Bilateral tears were more frequently observed in patients with SRT (31.8%) than in patients with NSRT (17.2%) but this did not achieve statistical significance (p = 0.10). That finding may reflect the small numbers in group 2, and our advice to patients remains the same, that any patient with a history of a retinal tear in the fellow eye needs to be aware of the risk of a delayed onset retinal break in their fellow eye.

Given that the clinical diagnosis of retinal tears at initial examination has been reported to be of 89% [72%–98%], some of the SRT may represent missed tears at the initial examination [22]. In our series, we excluded patients who presented with media opacity precluding visualization of fundus details. Media opacity can be a confounding factor when making the diagnosis of retinal tears, as reported by Karahan, et al. [23]

Schweitzer et al. [24], have observed that patients with multiple floaters or/and vitreous or retinal hemorrhage showed a 100% sensibility for delayed retinal tears. In our series, patients who developed vitreous hemorrhage or retinal detachment after the treatment of retinal tear/s diagnosed at the initial visit were more prone to develop SRT during follow-up.

Dayan et al. [20], observed that reduction in vision was the most important factor to determine a retinal tear, although floaters or flashes should be carefully follow up at least 6 months. In our study, as well as in those from Dayan et al. [20], Jaffe [9], and Schweitzer et al. [24], symptomatic clinical presentation was more frequently observed in both groups, especially multiple floaters (NSRT 23.8% vs. SRT 36.4%, p = 0.21).

Although Sharma et al. [13], mentioned an association between retinal tears and patients with prior history of intra and extracapsular cataract extraction, in our study no association was observed between retinal tears and pseudophakia (NSRT 9.7% vs. SRT 9.1%, p = 0.66), maybe because all patients were operated on by phacoemulsification.

It has been found that the most frequent localization for SRT is the superotemporal quadrant [13]. However, in our series inferotemporal quadrant was more prevalent for SRT, although no statistical significance was found when comparing with NSRT (ST: NSRT 45.4% vs. SRT 40.1%, p = 0.94; IT: NSRT 30.1% vs. SRT 44.4%, p = 0.3). It should be necessary to enlarge our series in SRT group in order to analyze that retinal tear localization should be consider as a risk factor to develop SRT in retinal tear/s found in PVD course. When initial retinal tear localization was compared in SRT group (1-SRT) vs. second retinal tear event in the same group (2-SRT) there was no statistical differences.

Sharma et al. [13], observed in their series that 28% of patients with SRT developed a retinal detachment during following-up. In our series this complication was observed in 36.4% of patients (p = 0.001).

Patients with retinal detachment at initial presentation were not statistically significant in neither group, SRT 4.55% (1) and NSRT 1.3% (2) (p 0.27). Nevertheless, the risk to develop a retinal detachment during follow-up was higher in SRT than in NSRT, with 36.4% (8) and 9.74% (15), respectively (p = 0.0005).

Myopia was the independent most important related risk factor for SRT. It was found in 86.4% of eyes with SRT, and myopic eyes had a 4.5-fold risk for SRT when compared with non-myopic eyes.

Initial visual acuity was not a risk marker for SRT (p = 0.26). Logistic regression showed that reduced visual acuity at initial presentation was associated with history of retinal detachment or a retinal tear in the fellow eye (p = 0.03). Reduced visual acuity at initial presentation was inversely correlated with axial length (p = 0.01).

Sometimes the posterior vitreous cortex separation may be initially localized to the area of the initial retinal tear/s, and with PVD evolution and eventual traction over other focal anomalous vitreoretinal adhesions new retinal tears may occur in the following days or weeks.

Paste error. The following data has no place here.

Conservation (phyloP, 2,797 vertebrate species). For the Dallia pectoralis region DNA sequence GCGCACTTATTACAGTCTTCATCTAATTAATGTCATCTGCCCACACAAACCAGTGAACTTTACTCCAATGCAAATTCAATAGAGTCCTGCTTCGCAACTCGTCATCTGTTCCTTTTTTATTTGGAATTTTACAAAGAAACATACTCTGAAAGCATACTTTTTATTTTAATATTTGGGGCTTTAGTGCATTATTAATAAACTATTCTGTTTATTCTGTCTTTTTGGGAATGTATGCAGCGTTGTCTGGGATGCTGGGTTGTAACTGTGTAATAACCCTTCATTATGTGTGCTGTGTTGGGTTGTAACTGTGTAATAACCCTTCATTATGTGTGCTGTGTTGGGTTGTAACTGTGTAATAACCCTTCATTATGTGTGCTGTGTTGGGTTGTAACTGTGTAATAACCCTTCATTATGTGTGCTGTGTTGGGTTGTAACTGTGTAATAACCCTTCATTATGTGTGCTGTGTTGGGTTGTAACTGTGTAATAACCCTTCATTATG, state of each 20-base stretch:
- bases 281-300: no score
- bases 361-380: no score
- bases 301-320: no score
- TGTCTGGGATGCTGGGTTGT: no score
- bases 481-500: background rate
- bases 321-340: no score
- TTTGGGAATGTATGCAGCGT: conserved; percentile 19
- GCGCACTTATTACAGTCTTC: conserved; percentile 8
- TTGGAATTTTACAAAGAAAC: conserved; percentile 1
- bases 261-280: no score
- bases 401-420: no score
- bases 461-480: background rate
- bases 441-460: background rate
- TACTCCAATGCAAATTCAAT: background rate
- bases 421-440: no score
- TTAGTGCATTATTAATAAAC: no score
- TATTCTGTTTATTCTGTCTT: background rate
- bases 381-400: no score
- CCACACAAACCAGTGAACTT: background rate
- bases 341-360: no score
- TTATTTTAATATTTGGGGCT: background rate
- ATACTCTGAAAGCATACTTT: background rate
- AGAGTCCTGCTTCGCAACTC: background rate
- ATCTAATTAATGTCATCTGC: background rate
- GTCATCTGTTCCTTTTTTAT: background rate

Some authors have reported that the majority of retinal tears occurring in the context of a symptomatic PVD are observed within 2 to 6 weeks following the initial symptoms of PVD [4, 9, 20, 24]. In our study, 81.8% of the last diagnosed SRT occurred during a four-month period that followed the initially diagnosed retinal tear, 90.9% occurred throughout the first-year follow-up period, and only two cases were observed beyond 1 year of follow-up. This has also been found by Sharma et al. [13], considering that 1 year of follow-up should be largely enough to diagnose almost all SRT in the course of PVD.

The retrospective nature and the small number of cases in the SRT group are two important limitations of our study.

Conclusions

Multiple retinal tears may be diagnosed simultaneously or subsequently in the evolution of a PVD, although SRT are less frequent than NSRT. SRT are most frequently observed in myopic eyes, and are commonly symptomatic. In almost two thirds of cases, SRT occur within 60 days after the initial finding of a retinal tear. The occurrence of a retinal detachment is more probably observed among patients with symptomatic PVD. PVD needs a close follow-up for at least 4 months after initial symptoms and/or diagnosis, especially in myopic patients and in those with a history of retinal detachment or retinal tear in the fellow eye.

Abbreviations

CI: 

Confidence interval

NSRT: 

Non-subsequent retina tear

OR: 

Odd ratio

PVD: 

Posterior vitreous detachment

SRT: 

Subsequent retinal tear

Declarations

Acknowledgements

No acknowledgements to be made.

Funding

All the authors declare that this research received no specific grant from any funding agency in the public, commercial or not-for-profit sectors.

Availability of data and materials

The datasets used and/or analyzed during the current study are available from the corresponding author on reasonable request.

Authors’ contributions

NC performed ophthalmologic examination and follow-up of patient; participated in the acquisition, analysis and interpretation of data; performed the statistical analysis; contributed in the writing of the manuscript. EE participated in the acquisition, analysis and interpretation of data; contributed with the manuscript revision and text editing; performed final manuscript critical revision. RM participated in the acquisition, analysis and interpretation of data; contributed with the manuscript revision and text editing. LJC participated in the analysis and interpretation of data; contributed with the statistical analysis and manuscript revision. HMS participated in the analysis and interpretation of data; contributed with the final manuscript critical revision and correction. JAUZ was the responsible for the conception and design of the work; performed ophthalmologic examination, treatment and follow-up of patients; participated in the analysis and interpretation of data; contributed with the writing of the manuscript and text editing; contributed with the final manuscript critical revision and correction. All authors read and approved the final manuscript.